That is, there is a need to buy seeds every season for annual crops, thereby increasing the cost and profit for the farmers.
2. Crop Rotation
Crop rotation is a method of practice of growing a series of different types of crops on the same land according to the seasons. The method of crop rotation also seeks to balance the demands of nutrients of different crops to avoid soil nutrient depletion. Crop rotation also helps to improve soil structure and fertility through alternative deep-rooted plants and shallow-rooted plants.
Although flood irrigation is the oldest and most prominent irrigation type in which a field receives excess water to deliver adequate quantities. But Crop irrigation mostly depends on the world’s 70% freshwater.
4. Weed control
Weed management is necessary before every farming and is oftenly performs by machines, by manpower (manually) and by spraying.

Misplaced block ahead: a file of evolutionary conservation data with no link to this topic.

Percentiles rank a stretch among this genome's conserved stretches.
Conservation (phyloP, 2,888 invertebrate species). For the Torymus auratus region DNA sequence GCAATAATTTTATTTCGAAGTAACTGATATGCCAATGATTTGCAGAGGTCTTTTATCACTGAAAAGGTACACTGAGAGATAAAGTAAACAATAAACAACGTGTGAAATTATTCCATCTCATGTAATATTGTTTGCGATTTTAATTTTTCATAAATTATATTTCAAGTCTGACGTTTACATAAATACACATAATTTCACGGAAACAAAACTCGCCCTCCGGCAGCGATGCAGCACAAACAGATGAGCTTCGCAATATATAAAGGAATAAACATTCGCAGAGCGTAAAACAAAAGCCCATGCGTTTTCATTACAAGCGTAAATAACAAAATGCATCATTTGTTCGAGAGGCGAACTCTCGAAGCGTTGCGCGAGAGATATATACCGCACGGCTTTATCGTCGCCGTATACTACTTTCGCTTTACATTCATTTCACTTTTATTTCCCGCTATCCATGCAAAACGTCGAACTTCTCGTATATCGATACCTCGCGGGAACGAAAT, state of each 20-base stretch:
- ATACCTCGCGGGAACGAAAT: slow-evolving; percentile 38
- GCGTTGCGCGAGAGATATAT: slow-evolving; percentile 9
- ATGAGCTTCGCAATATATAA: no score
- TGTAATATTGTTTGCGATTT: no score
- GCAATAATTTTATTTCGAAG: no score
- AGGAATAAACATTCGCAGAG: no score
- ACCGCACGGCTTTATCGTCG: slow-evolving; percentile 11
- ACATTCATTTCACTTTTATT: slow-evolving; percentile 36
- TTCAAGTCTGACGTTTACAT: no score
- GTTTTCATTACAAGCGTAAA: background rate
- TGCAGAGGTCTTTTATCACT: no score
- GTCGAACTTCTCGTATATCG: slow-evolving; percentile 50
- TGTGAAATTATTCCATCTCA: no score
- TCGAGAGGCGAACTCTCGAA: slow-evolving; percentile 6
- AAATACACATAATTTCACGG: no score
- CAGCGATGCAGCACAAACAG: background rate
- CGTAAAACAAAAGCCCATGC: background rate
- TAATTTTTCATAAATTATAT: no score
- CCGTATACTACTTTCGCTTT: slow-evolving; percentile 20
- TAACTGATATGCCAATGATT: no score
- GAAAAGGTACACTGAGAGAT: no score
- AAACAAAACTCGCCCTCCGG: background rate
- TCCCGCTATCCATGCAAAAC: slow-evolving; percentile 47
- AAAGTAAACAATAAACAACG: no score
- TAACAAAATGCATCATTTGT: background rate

Aquaculture is a part of the cultivation of natural species of water that includes intensive fish farming, algae, and other water organisms. But intensive aquaculture techniques are impements on the land using ponds, tanks, and other water-controlled systems.
Practices of intensive farming in India are sustainable, which is develop to stop degrading agricultural land and then regenerate soil health and ecosystem services also. These upgrades include the intensive and organic farming category, a combination of organic and traditional farming. It includes bio intensive farming, agroforestry, intercropping and vertical farming.
Features of Intensive Farming
This farming is very prominent in India and more preferable by the farmers because it includes some of the basic characteristics/features. Here are some popular features of intensive subsistence farming which make it more demanding.
- Needs smaller size land
- Maximize labour are engaging
- High crop production
- Low capital requires
- Climatic dependency is higher
- Emphasis on grains production
- Soil dependency is higher
- Focused on manual or animal farming